A drop in attrition, a rise in the joining rate of freshers and a significant jump in the supply of engineering students, has increased the bargaining power of information technologycompanies, with real wages for entry-level employees at its lowest in 15 years.
Mid-size companies such as Tech Mahindra and Hexawarehave been able to postpone pay rises without a significant increase in attrition. Tata Consultancy Services’ official forecast (‘guidance’) of entry-level hires is the same as in 2008-09, despite twice the overall employee base and a vastly different outlook (more positive) on the demand environment. Joining salaries offered at many engineering institutes have remained in the range of Rs 3.1-3.5 lakh per annum for some years.
“There has been a significant improvement in supply of engineering talent. Engineering college capacity has seen a 20-plus per cent compounded annual growth rate over several years. While the quality of some of this increased capacity might be varied, the bargaining power of companies has increased,” said Anantha Narayan and Sagar Rastogi of Credit Suisse in a recent report.
At TCS, the joining ratio rose to 73-74 per cent last year against 69-70 per cent earlier. Ajoy Mukherjee, its executive vice-president and global head, human resources, said the company expects joining ratios to go up this year, too.
The company visits around 350 colleges to hire from across India. For FY15, it has said it would hire 25,000 freshers. “Our hiring target for FY15 is the same as FY14. Even then, we will be visiting all the campuses in our list. The colleges where we are not able to go, we will look for off-campus recruitment, generally in January-February,” said Mukherjee.
Narayan and Rastogi say changes in the business model are helping IT companies to strengthen their position. “Higher automation and the use of tools can mean that non-engineering graduates can be used for certain service lines. The focus on non-linear avenues of growth by companies can help to some extent,” they said. In non-linear avenues, revenue can grow much faster than headcount.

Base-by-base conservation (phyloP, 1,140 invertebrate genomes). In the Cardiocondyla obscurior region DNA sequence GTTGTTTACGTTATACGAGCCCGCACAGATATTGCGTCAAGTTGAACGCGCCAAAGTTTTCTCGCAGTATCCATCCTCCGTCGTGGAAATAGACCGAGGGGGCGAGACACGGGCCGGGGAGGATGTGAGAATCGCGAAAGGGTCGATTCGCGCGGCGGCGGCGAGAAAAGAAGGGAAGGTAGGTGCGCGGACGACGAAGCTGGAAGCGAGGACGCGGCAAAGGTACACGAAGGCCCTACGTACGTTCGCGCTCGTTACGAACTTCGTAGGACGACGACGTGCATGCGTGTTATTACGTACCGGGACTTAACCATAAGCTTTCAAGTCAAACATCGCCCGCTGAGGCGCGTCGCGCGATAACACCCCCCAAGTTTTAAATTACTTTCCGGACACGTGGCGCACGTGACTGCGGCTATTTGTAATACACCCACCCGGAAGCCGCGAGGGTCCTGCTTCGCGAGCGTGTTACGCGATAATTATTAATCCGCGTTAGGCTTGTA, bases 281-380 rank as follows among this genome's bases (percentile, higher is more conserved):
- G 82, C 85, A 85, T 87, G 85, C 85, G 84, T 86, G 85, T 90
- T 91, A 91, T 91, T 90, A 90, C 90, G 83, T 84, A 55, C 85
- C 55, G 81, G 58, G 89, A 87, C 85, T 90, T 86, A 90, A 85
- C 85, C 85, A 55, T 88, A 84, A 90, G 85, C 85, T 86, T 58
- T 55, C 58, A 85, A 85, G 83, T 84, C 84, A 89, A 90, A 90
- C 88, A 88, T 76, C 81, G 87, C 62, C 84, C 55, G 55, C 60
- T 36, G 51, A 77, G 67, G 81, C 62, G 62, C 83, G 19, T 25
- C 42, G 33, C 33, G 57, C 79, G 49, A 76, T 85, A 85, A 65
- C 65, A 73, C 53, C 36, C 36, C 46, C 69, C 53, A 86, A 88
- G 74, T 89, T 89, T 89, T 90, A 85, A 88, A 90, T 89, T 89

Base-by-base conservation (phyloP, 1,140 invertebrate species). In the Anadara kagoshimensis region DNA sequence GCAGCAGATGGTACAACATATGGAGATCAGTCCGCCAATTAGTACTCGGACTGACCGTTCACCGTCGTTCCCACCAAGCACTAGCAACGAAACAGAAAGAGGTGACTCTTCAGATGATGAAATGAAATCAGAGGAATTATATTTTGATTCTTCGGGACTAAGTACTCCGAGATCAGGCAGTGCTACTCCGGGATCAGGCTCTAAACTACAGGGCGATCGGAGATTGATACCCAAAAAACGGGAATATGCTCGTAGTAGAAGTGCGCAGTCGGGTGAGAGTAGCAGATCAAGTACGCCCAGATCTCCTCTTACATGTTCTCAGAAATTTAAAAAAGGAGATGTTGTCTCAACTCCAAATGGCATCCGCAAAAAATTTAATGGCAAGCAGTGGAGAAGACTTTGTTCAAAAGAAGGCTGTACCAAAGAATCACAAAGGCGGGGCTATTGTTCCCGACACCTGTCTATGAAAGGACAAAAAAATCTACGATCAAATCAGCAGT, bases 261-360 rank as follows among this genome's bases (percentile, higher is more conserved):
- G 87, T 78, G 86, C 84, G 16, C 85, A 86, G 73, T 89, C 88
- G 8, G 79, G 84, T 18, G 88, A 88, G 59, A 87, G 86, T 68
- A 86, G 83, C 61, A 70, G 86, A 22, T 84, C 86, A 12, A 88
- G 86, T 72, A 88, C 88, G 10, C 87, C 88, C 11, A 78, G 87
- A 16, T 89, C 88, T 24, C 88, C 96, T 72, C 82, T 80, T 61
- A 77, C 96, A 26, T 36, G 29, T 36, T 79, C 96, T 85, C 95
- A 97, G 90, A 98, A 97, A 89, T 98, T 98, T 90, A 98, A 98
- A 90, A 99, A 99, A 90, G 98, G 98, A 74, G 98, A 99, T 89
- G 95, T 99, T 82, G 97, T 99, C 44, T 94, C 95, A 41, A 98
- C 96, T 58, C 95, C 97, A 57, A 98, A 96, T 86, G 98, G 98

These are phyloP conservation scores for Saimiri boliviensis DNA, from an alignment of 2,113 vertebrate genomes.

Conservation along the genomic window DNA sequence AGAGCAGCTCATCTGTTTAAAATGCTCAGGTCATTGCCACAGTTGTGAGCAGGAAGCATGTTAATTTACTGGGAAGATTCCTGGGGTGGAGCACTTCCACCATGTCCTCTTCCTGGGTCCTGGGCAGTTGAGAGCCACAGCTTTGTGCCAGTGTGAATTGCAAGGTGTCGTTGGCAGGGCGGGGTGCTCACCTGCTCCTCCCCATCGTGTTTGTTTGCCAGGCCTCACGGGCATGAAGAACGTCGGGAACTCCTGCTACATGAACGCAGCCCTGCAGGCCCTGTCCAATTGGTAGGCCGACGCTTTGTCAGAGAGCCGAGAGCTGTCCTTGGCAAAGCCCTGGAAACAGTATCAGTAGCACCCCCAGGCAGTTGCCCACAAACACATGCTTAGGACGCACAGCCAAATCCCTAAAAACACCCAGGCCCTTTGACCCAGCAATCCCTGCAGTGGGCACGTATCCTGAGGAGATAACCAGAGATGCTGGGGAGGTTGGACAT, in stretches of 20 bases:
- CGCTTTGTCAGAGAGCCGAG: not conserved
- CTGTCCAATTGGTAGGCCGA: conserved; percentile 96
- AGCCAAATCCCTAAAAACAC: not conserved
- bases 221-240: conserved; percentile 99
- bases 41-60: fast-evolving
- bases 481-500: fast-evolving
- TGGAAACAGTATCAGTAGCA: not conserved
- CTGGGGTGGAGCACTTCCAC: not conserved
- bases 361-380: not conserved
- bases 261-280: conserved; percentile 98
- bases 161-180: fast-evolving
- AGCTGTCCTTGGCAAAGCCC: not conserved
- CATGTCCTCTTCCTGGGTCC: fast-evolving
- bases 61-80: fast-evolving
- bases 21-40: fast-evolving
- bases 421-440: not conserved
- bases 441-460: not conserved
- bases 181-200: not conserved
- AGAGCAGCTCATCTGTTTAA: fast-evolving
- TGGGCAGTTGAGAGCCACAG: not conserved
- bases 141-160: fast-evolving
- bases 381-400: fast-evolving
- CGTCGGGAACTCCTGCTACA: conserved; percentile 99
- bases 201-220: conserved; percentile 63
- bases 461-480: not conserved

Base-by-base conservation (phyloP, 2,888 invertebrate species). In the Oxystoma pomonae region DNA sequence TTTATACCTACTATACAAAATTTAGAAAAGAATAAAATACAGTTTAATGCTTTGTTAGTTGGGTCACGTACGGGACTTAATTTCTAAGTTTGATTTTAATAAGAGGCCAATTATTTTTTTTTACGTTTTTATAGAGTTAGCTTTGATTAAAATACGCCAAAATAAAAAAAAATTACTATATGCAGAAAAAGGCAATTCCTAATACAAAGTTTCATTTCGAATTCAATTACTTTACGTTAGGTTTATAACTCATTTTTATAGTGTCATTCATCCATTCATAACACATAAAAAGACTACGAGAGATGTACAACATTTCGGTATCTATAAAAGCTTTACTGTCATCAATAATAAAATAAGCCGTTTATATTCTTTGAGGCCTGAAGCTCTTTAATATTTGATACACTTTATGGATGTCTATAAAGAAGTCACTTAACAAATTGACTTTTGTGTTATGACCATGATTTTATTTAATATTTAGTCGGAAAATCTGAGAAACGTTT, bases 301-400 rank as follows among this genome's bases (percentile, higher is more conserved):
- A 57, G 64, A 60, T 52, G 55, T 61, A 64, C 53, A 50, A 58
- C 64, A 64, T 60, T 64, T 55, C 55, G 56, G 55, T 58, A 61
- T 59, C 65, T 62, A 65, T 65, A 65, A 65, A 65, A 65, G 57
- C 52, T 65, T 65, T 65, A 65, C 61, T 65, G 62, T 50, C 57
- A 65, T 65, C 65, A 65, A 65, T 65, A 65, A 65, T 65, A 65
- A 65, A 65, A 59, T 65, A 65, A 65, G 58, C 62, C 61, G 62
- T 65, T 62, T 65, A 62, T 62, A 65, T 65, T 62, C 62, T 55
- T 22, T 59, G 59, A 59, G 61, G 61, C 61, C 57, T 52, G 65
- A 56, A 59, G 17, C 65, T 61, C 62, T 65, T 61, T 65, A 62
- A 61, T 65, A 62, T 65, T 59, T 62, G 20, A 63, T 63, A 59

Further, with the process of software development becoming less complex in certain areas due to the re-usability of code, and the development of tools and platforms, a number of positions can be filled with non-engineering graduates.
Besides, Indian companies have also stepped up hiring from abroad. With IT companies entering new areas of services, where local talent and expertise become important, and with potential immigration issues and the difficulty in getting visas, companies have expanded hiring onsite. It eases the pressure on wages domestically.
Added to this is the Indian economy’s slowing and the competition for engineering talent from other sectors reducing.
Also, industry sources said total campus hiring will be tepid for 2014. “Companies are going to campuses but the total number of hires will be less. Also, as productivity per employee has been going up, many companies are also focusing on non-linear growth, which will impact hiring,” said the personnel head of a large IT services company.
Industry body Nasscom has already hinted that hiring for FY15 will be slow and companies might opt more for just-in-time hiring. According to Nasscom, attrition declined between FY 2011 and 2013, from 19 per cent to around 14 per cent, in the IT, engineering and R&D services and knowledge process outsourcing sectors. In BPM (voice) companies, the attrition levels have come down from 43 per cent to 33 per cent.
Given this scenario, engineering graduates would either have to explore other sectors for employment or opt for higher studies, say engineering institutes.
While this may be good for the IT companies, engineering colleges from where these institutes recruit in bulk are not very positive about the salary packages being doled out to their students.